Nixon had promised not to fire Cox unless he committed “extraordinary improprieties,” which he had not done. What he had done is try to get ahold of Nixon’s White House tapes. As Ruckelshaus points out, the “massacre” outraged the public and backfired on Nixon who wound up facing a tough new special prosecutor, Leon Jaworski, who got the tapes. In Trump’s case backlash over the Comey firing increased media scrutiny over the Russian investigation, and Trump wound up with something unanticipated: a tough special counsel in Robert Mueller, former FBI director, to oversee the investigation into his campaign and administration. Nixon made his Watergate woes worse by his behavior. Trump seems to be doing the same.

There is no smoking gun, yet. During Watergate, Ruckelshaus said he took the job as acting director of the FBI after he was assured by Nixon of the president’s innocence. “It was a big shock to me, how involved Nixon was,” he says. After reading transcripts of testimony, he became convinced that Nixon was guilty. The Watergate tapes removed all doubt that there was a cover-up conspiracy run out of the Oval Office. Tapes, transcripts and detailed testimony have yet to emerge in Trump’s case. Not that they won’t, though given Trump’s strong base of support and a GOP Congress, the evidence might have to be a smoking cannon.

The public's response to facts matters most, he believes. Ruckelshaus says that impeachment is not yet in the cards. For one thing, the Republicans control Congress; during Watergate, the Democrats did, and during Bill Clinton’s scandal, the GOP did. He points out that the Constitution is somewhat vague on the question of what is impeachable. “Nobody knows what high crimes and misdemeanors means,” he argues. “Impeachment is not a legal issue, but a moral issue," he says. “You can be impeached for what ever the public thinks is impeachable,” whether it’s a crime or not. You’ll need both hard evidence of an outrage and public outcry.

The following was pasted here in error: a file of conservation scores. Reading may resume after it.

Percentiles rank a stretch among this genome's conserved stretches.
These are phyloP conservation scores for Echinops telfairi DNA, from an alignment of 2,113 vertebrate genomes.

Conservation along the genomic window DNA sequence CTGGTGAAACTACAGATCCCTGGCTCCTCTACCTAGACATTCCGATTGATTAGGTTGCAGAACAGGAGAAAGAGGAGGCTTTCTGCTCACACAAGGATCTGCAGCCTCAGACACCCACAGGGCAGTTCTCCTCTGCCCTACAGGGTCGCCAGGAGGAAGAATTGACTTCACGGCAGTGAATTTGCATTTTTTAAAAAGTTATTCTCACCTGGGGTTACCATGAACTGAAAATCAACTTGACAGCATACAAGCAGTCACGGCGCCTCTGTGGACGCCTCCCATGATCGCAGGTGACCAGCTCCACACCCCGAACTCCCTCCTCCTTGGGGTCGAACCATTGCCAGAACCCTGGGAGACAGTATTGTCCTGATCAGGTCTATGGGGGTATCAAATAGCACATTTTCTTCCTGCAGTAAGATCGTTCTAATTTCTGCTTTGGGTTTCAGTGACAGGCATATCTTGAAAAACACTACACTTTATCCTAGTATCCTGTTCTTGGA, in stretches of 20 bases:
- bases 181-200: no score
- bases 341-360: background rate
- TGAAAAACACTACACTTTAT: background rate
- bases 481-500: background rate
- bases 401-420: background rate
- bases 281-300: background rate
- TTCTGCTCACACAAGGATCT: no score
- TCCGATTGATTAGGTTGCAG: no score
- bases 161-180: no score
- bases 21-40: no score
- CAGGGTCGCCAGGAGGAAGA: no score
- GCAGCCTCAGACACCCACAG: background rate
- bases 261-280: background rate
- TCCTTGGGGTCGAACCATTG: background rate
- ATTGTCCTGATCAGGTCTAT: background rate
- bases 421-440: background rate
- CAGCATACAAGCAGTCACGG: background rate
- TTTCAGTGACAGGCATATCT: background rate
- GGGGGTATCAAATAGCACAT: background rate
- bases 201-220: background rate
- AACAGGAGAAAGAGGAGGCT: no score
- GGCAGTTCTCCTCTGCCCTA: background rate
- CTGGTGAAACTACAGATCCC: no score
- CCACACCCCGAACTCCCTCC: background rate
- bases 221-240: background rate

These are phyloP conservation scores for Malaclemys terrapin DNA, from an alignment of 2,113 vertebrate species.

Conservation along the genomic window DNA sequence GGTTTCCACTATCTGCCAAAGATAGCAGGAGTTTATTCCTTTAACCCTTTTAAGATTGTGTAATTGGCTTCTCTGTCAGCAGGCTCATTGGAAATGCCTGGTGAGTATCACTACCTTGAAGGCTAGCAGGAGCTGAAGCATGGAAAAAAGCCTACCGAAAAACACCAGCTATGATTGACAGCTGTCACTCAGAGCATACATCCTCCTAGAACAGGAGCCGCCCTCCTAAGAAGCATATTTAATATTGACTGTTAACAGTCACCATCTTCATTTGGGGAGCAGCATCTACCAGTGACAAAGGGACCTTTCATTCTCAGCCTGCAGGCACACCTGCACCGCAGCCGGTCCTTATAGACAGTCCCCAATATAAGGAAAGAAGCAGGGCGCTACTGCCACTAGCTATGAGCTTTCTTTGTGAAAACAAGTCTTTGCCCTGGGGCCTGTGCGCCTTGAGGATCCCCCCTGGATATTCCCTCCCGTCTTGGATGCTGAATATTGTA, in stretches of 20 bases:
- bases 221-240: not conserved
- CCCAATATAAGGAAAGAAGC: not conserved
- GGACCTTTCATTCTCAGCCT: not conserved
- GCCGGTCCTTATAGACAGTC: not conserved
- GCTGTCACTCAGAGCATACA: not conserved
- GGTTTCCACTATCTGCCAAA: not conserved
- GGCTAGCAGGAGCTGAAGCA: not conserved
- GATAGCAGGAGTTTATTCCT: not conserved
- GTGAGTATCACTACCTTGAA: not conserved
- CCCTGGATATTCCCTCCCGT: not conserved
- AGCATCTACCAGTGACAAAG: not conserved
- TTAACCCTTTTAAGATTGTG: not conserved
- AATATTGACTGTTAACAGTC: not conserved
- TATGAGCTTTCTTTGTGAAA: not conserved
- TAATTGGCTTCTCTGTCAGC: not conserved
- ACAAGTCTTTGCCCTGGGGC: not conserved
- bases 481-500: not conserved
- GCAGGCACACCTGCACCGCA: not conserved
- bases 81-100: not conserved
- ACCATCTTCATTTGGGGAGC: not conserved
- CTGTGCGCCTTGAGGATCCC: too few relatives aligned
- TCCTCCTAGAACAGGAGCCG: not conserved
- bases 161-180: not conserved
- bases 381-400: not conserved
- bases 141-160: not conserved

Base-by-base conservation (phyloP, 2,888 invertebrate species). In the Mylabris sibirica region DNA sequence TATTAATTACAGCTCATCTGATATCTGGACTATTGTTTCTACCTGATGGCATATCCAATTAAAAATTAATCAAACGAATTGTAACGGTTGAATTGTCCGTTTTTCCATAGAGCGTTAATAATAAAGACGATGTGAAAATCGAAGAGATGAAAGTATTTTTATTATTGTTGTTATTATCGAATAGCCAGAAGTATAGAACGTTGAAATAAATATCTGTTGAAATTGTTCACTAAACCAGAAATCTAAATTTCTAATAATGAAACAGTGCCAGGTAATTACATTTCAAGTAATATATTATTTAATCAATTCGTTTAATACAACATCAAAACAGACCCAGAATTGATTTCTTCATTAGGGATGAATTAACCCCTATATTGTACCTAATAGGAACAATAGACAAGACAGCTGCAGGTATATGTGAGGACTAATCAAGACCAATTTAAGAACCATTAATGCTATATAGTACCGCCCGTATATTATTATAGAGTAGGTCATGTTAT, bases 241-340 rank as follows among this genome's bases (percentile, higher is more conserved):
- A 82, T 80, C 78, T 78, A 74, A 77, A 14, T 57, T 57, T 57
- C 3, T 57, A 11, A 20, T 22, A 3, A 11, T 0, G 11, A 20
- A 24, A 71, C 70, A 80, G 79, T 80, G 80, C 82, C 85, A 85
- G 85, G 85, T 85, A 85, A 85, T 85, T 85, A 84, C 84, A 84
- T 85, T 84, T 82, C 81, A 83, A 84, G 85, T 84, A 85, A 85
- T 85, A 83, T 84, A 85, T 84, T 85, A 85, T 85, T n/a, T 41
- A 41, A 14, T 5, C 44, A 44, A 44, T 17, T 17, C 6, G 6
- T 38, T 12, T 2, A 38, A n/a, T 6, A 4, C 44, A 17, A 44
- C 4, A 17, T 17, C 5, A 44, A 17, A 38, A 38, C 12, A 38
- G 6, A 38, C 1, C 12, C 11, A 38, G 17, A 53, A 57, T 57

Ruckelshaus thinks that if anyone can find a smoking gun, it’s Robert Mueller. But it will take time — and time is both friend and foe. The downside, he says, is that the longer things drag on, the more the public gets used to the accusations and starts to shrug its shoulders. Outrage at the beginning of the Monica Lewinsky/Bill Clinton revelations eventually became a kind of “these things happen” story. “People get tired of it.” Trump’s best strategy is to draw out the investigation until the charges lose their charge.

The Big Picture is worrisome, but with a silver lining. Asked about his broader concerns, Ruckelshaus worried about the long-term declining in faith in the government and its institutions. “If the public doesn’t fundamentally believe in institutions…democracies don’t work very well.” He warns that trust in institutions has been eroded to “practically zero.” Worse, "We have a president who says they shouldn’t be trusted.” Silver lining: “One good thing: people are really paying attention to politics,” he says. He encourages people not just to complain, but get into public service, or be involved. “Get in the boat and row,” is his advice.


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About the Authors & Contributors

Knute Berger

Knute Berger

Knute “Mossback” Berger is Crosscut's Editor-at-Large.